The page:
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Compassionate Allowances ailments increase by 25

One of the requirements needed to meet the statutory definition of disability for purposes of the Social Security disability insurance (SSDI) program is that the disorder or medical condition needs to have prevented you from working for at least one year or will prevent you working for the next year, or lead to the applicant’s death.

The presumption behind the program is that most applicants have truly serious, permanently disabling conditions from which they will never improve or it is a terminal condition that will lead to their death.

Because of this, many applicants, in addition to needing the financial assistance SSDI provides, often lack another important resource: time. For someone diagnosed with a severe case of lung disease, or a heart condition, time is most definitely not on his or her side.

The complicated nature of the application for SSDI benefits means it is easy to make a mistake, forget some necessary document or some other information that results in your application being denied.

These types of delays for some applicants are tragic, and to minimize these situations, the Social Security Administration (SSA) created the Compassionate Allowances program. This program is recognizes disabling medical disorders that clearly meet the statutory definition of disabling under the listing of impairments.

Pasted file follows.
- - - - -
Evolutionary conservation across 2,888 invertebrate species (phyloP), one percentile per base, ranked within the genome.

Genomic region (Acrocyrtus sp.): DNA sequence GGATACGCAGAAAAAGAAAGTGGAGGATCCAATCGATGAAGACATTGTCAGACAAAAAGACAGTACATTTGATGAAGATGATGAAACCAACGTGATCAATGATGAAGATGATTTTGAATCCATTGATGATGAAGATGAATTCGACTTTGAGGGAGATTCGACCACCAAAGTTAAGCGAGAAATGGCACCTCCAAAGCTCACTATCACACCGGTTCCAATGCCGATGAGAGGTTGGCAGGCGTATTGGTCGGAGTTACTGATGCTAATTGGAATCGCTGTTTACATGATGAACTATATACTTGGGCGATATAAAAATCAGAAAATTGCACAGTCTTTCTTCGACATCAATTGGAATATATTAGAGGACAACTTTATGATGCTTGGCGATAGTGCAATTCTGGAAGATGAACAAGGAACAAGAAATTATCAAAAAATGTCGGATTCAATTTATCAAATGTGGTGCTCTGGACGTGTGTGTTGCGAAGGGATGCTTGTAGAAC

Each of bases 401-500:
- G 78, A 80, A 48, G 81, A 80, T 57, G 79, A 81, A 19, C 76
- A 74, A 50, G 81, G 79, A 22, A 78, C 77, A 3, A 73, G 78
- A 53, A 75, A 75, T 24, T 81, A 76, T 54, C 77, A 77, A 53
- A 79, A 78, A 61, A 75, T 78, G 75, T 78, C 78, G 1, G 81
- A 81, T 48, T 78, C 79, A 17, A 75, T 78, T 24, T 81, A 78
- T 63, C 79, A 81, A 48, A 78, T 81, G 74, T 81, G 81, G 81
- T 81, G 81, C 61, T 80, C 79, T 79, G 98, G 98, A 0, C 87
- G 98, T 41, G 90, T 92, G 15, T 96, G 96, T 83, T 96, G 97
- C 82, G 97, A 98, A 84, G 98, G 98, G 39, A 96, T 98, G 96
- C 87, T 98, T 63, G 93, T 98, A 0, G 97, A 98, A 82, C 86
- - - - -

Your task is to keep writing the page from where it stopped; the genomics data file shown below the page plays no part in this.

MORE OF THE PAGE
The SSA is constantly updating the conditions that qualify for the compassionate allowances. For all their bureaucratic cumbersomeness, they really do see their mission as providing SSDI benefits to seriously disabled workers as quickly as possible.

This month, the SSA announced the addition of anther 25 disorders that will enable applicants to quickly obtain SSDI benefits. Prostate cancer is perhaps the best known, and if you have questions if your medical condition may qualify, an attorney who works with SSDI applicants or the SSA can answer that question and provide help on the type of information the agency will need to make your determination of eligibility.

Source: Social Security Administration, “Social Security Announces New Compassionate Allowances Conditions,” January 15, 2014

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